I decide when I see the worms. Today you will die by chemical injection in the back of your neck or some other soft receiving place. I will hold your hand. I call your foot your hand. And he will stroke your head and look into your eyes, and I promise that the room itself with all its equipment will become immaterial, and all others inconsequential in light of the ghost that will break free from your stomach and exit your mouth. This, of course, will be unforeseen. I will wonder if it’s normal. Not believing I could do so, I will let go of your hand and they will keep you and the blanket I tucked under you for the purpose of dignity. That will be goodbye. Then I’ll stuff all my regrets back in my head, cover my mouth with one hand and fumble at the side door. Handle or knob? Then he and I. Just the two of us. We’ll stop at a station to get gas in order to make it back home. This too, will be unforeseen. And no one can tell me how to navigate the first night, so I will slip into a darkness of white ash on black; certain I’m not watching a fire burn, but feeling a million pin pricks. With the moon in full affliction, I am down to hair-roots sitting on a rock flummoxing for what might be left of you hidden in the grass. And I don’t like these disarranged parts: night and day, dog and human, blood and bone, tumor and worm.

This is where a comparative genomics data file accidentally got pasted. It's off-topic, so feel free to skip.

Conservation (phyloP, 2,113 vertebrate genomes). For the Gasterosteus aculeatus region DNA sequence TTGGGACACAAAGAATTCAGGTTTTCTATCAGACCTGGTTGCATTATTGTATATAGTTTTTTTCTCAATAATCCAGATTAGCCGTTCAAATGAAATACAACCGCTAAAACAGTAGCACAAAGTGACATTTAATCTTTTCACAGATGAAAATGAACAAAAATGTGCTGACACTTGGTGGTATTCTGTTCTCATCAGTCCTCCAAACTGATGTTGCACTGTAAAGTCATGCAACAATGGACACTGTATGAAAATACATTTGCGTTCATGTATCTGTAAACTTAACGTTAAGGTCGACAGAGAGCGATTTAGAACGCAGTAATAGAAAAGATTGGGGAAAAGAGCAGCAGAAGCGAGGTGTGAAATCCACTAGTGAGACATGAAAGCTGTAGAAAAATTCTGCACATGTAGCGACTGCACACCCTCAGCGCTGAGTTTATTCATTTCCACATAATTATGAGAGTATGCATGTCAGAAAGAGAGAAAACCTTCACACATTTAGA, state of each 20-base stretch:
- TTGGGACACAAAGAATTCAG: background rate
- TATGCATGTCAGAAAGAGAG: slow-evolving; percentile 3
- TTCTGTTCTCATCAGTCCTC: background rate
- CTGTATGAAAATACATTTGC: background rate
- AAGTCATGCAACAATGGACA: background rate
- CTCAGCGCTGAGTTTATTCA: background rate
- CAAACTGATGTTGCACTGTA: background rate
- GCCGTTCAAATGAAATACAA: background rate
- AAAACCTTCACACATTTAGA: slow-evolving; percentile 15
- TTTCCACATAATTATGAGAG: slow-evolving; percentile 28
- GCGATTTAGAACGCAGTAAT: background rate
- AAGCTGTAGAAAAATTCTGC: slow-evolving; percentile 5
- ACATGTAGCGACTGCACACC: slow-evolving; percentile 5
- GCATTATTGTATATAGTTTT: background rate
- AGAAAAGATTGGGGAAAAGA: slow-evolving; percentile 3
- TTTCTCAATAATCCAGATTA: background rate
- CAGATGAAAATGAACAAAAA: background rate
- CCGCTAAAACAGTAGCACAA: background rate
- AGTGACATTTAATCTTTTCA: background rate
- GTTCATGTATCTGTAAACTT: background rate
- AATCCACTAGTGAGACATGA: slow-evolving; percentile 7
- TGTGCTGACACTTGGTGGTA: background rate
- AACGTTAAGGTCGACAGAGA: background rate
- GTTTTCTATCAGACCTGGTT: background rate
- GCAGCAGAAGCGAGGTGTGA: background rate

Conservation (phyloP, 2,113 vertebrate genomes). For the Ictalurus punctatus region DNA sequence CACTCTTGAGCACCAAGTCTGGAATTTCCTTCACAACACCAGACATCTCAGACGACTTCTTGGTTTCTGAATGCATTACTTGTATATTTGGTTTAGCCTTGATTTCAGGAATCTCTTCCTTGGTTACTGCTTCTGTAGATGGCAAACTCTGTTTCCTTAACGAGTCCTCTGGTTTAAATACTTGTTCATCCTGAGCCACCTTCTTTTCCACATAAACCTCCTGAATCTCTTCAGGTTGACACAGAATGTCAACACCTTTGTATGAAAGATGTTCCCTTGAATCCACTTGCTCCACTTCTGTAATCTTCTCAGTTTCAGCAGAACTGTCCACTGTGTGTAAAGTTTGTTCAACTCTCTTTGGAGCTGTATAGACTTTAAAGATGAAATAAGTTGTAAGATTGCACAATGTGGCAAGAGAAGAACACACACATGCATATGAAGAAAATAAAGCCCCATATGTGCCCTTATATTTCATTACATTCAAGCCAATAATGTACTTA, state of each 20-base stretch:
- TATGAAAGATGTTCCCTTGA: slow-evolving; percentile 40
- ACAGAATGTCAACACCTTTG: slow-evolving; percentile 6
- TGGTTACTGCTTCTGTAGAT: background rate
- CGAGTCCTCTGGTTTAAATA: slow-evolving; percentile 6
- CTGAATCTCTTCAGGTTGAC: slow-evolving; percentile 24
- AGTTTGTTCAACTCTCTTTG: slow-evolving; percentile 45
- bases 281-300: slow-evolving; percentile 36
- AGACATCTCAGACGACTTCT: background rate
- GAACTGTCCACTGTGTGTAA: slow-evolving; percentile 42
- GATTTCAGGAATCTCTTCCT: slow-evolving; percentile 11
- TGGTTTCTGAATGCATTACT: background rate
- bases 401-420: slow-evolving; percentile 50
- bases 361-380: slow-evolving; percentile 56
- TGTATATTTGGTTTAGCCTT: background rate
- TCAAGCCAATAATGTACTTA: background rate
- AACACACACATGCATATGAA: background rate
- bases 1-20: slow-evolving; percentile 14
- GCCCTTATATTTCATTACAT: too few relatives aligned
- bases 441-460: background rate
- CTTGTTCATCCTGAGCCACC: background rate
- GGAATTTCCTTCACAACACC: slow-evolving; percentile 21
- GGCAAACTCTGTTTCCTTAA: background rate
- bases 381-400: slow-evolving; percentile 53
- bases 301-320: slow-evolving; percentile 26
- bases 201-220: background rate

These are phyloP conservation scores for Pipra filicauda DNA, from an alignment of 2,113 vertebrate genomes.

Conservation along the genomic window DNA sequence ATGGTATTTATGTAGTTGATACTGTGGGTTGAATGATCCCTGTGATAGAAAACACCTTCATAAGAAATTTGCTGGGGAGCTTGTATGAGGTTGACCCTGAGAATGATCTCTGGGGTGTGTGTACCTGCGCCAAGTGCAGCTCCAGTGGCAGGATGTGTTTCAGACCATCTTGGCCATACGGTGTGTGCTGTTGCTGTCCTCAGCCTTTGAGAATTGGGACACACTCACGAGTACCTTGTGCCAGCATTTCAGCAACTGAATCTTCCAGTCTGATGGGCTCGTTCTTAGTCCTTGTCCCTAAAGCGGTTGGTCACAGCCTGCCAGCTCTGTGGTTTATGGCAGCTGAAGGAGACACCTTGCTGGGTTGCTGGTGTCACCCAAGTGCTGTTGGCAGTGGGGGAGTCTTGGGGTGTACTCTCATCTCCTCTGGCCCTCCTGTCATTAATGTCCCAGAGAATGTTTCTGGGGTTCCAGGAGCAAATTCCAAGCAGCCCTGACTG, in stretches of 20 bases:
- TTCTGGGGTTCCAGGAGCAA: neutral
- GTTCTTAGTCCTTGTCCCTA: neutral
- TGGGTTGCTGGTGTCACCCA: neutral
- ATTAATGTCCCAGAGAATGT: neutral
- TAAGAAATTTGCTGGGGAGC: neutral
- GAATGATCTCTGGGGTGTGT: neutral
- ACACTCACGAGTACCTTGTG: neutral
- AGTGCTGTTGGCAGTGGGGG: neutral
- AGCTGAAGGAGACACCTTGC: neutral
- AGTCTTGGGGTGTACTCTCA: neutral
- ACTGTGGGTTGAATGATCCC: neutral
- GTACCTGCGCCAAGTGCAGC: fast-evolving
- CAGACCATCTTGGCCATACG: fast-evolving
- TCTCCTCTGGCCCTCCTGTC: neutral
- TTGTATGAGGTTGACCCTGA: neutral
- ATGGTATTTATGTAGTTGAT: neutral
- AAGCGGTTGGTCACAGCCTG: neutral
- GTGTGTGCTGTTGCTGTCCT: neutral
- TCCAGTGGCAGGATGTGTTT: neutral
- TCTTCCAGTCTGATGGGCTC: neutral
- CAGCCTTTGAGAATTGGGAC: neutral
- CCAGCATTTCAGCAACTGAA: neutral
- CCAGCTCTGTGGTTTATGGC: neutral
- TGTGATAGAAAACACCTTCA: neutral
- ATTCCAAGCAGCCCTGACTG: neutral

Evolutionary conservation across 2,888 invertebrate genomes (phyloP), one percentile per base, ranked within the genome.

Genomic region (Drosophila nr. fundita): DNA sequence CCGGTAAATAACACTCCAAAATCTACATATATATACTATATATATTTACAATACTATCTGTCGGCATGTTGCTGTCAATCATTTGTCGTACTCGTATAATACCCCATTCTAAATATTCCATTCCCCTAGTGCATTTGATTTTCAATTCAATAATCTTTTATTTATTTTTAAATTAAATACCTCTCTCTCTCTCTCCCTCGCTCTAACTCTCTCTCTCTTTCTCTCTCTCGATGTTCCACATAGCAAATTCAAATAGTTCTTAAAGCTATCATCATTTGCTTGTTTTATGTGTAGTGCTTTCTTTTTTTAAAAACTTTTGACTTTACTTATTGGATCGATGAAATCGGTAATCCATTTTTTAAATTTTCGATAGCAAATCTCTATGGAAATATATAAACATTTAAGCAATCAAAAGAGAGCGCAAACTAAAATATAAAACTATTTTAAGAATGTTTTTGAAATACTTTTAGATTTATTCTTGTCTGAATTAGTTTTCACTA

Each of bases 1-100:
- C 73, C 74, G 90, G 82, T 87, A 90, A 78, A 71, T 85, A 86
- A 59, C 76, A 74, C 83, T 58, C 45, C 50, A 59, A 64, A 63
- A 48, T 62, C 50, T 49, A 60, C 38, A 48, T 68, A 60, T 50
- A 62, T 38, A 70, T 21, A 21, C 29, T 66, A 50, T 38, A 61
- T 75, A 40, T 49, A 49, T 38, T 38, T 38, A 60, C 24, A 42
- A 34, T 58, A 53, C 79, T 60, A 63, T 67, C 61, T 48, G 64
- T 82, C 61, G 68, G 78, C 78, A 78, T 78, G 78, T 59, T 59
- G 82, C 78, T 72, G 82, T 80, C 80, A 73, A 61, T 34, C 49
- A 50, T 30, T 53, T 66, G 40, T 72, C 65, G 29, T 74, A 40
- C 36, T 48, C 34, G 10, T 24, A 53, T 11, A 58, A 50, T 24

In loving memory of our dog of sixteen years, Rookie.
Submitted to Real Toads with words, “I am down to hair-roots” credited to poet, Wole Soyinka.